In the last fiscal year, India received the highest ever Foreign Direct Investment (FDI). During the first wave of the coronavirus pandemic, the Modi government reformed the IT/ITes services industry rules, increased capital expenditure and implemented structural reforms in sectors like agriculture, and this has had a positive impact on the country’s macroeconomic outlook.
Thus, the foreign investors poured 59.64 billion dollars purely as FDI which is around 20 per cent more than the last year and if the total foreign investment – equity capital of unincorporated bodies, reinvested earnings, and other capital – is taken into account, it increased by 10 per cent to 81.72 billion dollars.
“Measures taken by the government on the fronts of FDI policy reforms, investment facilitation and ease of doing business have resulted in increased inflows. The trends are an endorsement of India’s status as a preferred investment destination amongst global investors,” an official statement from DPIIT said.
“Out of top 10 countries, Saudi Arabia is the top investor in terms of percentage increase during FY21. It invested $2.8 billion in comparison to US$ 89.93 million reported in the previous financial year,” it added.
The political stability in the country and a reformist government coupled with the demographic dividend are the right ingredients for the economic growth of any country and India has all three.
Investors around the world are convinced that the long term story of India’s growth is going to be positive, despite short term setbacks like coronavirus. “Economic growth will be tempered by the second wave in 2021, but growth will be strong this year and the long-term outlook is quite positive,” said Tom Masi and Nuno Fernandes, co-portfolio managers at GW&K Investment Management. “Short-term investors will be compelled to step aside, but long-term oriented investors understand the opportunity.”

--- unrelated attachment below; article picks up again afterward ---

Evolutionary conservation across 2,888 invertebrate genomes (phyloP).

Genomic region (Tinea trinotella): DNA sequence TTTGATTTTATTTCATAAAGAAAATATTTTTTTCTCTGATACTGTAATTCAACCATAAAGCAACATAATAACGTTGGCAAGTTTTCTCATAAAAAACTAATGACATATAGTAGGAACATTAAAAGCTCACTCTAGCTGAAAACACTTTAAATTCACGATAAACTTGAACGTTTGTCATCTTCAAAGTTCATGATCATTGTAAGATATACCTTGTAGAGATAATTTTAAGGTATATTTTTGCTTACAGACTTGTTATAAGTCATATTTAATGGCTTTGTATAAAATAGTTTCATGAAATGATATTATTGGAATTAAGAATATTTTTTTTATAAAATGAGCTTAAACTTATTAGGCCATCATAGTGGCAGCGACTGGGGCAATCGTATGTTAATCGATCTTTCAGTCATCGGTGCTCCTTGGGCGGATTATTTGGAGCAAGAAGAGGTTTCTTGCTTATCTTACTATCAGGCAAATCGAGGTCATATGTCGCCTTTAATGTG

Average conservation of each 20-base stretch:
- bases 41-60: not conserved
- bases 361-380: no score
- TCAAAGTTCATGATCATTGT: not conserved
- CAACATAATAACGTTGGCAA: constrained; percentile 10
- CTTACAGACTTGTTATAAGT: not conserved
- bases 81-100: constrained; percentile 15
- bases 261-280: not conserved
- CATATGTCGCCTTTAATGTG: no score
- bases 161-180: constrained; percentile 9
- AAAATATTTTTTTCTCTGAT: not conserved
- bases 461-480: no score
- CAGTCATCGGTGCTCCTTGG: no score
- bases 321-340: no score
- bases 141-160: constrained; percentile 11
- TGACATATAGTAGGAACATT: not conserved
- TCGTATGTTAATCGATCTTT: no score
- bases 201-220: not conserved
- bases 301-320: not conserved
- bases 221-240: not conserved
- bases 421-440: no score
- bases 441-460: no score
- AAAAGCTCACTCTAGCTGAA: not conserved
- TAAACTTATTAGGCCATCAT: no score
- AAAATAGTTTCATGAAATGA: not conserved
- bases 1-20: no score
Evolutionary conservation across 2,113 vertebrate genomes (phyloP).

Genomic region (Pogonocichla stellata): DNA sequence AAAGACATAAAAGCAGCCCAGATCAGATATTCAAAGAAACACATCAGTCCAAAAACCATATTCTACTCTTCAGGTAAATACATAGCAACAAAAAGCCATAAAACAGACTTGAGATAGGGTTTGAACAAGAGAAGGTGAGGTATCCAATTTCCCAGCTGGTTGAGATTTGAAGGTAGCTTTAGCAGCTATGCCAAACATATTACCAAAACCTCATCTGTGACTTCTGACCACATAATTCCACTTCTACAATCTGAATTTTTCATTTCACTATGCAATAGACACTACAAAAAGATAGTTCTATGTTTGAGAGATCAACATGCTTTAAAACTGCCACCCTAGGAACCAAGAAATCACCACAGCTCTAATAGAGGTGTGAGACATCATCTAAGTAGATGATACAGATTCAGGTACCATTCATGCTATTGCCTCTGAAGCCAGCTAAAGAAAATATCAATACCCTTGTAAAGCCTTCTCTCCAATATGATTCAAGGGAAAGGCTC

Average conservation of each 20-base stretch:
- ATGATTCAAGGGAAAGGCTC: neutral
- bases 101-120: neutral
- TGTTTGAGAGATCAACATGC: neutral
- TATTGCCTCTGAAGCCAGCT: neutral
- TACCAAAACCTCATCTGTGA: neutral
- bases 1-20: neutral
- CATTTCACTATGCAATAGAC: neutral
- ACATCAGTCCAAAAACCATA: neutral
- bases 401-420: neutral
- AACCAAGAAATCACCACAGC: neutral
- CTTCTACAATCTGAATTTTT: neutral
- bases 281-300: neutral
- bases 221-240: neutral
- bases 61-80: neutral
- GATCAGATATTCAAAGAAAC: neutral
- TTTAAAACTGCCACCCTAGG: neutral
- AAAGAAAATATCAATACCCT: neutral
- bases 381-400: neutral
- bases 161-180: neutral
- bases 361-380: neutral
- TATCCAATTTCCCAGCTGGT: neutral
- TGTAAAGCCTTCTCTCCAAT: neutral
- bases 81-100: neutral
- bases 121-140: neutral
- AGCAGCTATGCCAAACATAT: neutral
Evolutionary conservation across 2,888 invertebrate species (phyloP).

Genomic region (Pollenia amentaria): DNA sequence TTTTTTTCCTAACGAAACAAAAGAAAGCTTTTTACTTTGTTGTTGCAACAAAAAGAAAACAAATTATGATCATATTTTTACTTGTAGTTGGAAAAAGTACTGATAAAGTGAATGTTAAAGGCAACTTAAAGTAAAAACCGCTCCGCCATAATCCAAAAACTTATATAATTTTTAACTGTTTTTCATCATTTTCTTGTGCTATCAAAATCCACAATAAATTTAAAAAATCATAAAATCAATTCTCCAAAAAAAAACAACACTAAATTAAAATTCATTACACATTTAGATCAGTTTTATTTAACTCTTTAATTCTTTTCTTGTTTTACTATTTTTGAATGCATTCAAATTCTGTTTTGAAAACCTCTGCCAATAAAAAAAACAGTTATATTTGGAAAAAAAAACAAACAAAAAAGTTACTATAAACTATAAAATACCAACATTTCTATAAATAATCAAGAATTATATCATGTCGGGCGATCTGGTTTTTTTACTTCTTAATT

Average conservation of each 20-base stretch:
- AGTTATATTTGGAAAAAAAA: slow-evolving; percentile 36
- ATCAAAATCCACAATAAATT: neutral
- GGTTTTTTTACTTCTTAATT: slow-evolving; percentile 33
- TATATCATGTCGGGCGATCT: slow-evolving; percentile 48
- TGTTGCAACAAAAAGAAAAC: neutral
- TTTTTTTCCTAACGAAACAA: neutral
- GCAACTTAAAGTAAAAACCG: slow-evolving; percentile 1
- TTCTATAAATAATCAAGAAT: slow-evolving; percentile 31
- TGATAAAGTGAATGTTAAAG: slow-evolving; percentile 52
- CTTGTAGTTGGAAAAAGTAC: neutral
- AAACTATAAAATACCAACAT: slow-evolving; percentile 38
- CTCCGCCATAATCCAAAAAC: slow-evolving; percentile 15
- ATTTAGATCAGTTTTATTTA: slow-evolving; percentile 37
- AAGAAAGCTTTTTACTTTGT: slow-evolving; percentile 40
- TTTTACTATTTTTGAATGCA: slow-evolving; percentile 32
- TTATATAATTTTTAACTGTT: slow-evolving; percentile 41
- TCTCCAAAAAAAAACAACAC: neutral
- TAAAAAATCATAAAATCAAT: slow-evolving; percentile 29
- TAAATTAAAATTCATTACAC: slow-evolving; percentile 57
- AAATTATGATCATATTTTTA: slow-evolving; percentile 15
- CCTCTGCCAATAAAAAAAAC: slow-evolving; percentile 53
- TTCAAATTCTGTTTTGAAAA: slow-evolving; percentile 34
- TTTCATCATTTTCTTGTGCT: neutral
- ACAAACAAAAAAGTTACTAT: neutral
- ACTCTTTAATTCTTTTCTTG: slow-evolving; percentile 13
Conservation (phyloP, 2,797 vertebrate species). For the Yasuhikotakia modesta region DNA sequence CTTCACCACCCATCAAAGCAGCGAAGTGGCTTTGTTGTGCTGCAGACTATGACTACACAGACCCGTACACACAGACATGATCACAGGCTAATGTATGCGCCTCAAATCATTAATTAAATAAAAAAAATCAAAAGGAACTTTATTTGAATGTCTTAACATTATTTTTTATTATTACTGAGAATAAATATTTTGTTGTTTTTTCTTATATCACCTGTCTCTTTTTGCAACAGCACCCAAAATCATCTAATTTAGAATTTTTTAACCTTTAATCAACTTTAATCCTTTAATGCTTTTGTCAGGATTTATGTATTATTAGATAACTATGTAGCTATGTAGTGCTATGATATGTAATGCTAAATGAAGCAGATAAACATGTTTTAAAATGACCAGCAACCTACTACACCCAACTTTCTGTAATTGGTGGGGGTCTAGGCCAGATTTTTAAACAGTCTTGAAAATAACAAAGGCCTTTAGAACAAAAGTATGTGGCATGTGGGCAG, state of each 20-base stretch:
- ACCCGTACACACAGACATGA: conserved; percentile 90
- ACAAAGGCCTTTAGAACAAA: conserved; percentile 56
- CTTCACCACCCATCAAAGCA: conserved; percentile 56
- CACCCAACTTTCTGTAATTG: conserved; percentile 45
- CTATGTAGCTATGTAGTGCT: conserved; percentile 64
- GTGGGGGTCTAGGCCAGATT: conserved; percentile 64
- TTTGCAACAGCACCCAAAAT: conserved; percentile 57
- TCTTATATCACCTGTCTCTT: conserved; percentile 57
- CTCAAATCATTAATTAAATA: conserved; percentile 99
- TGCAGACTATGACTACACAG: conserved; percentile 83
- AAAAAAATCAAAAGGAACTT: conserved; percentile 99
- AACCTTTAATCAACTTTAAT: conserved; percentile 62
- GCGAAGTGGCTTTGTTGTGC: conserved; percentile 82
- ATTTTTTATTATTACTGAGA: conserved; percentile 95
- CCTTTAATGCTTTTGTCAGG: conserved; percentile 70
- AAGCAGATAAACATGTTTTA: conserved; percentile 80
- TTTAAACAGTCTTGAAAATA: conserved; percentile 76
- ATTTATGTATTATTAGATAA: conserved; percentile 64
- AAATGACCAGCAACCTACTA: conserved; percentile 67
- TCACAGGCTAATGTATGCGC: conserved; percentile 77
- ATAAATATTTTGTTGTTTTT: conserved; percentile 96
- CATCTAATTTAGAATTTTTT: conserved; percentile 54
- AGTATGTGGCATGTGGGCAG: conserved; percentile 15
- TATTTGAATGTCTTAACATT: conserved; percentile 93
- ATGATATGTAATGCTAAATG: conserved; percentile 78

The policy analysts, economists and corporate houses around the globe have positive reviews for the economic policies of the Modi government. Some of the most important economic reforms which were waiting in the policy corridors since the last few decades like- farm laws, labour laws, GST, insolvency law, rationalisation of corporate and income tax, were implemented by the Modi government in the last few years.
The GST was waiting for implementation in the policy corridors for almost three decades, as the previous governments could not bring all the stakeholders together to implement the uniform indirect taxation. But the Modi government has been able to build consensus for the implementation of GST in one of the most complex markets around the world. GST has helped increase the number of indirect as well as direct taxpayers. Top economists have predicted that GST will improve the GDP growth of the country by 1-2 per cent.
Similarly, the IBC is solving the bad loans crisis of the Indian economy, which has slowed down the credit for the past decade. Given the structural reforms in the Indian economy, the long term prospects look better for India when compared to the rest of the world which is dealing with acute slowdown and hopelessness amid the pandemic.
The market in India is flooded with liquidity and once the danger of coronavirus ends, there will be a huge surge in investment as well as consumer spending. Sectors like information technology, financial services, and agriculture are already performing better than in the pre-pandemic years, thanks to economic reforms and fundamental changes in the macroeconomy brought due to coronavirus. The other sectors too will pick up once the threat of the virus is over and the economy will grow like never before.